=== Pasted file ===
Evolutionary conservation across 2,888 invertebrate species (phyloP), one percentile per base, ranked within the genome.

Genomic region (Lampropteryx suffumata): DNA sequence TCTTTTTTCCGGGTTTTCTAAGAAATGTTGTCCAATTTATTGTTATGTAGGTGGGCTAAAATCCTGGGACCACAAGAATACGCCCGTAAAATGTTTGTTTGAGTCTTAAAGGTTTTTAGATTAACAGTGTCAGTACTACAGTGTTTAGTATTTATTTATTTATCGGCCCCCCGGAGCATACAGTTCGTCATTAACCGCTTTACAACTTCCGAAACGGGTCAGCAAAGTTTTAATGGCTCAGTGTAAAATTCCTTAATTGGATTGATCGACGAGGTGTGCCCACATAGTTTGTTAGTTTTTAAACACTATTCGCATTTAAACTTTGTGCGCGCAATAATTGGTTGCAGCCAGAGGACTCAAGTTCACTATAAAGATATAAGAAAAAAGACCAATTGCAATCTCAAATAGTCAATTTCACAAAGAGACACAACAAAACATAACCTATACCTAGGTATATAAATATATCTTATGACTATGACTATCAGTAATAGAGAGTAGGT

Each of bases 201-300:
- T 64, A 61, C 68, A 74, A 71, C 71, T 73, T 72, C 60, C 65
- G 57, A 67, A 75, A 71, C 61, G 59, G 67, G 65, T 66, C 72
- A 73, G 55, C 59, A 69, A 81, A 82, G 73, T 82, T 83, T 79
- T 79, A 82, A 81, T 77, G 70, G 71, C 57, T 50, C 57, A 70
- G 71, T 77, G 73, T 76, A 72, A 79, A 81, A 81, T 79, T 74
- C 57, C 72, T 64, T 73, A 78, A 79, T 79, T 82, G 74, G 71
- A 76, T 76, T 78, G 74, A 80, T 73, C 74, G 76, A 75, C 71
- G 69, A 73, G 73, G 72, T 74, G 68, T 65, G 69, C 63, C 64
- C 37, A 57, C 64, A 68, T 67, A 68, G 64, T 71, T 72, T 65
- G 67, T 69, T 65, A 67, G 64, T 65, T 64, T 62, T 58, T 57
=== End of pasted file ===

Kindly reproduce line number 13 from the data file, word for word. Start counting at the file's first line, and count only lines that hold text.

- G 67, T 69, T 65, A 67, G 64, T 65, T 64, T 62, T 58, T 57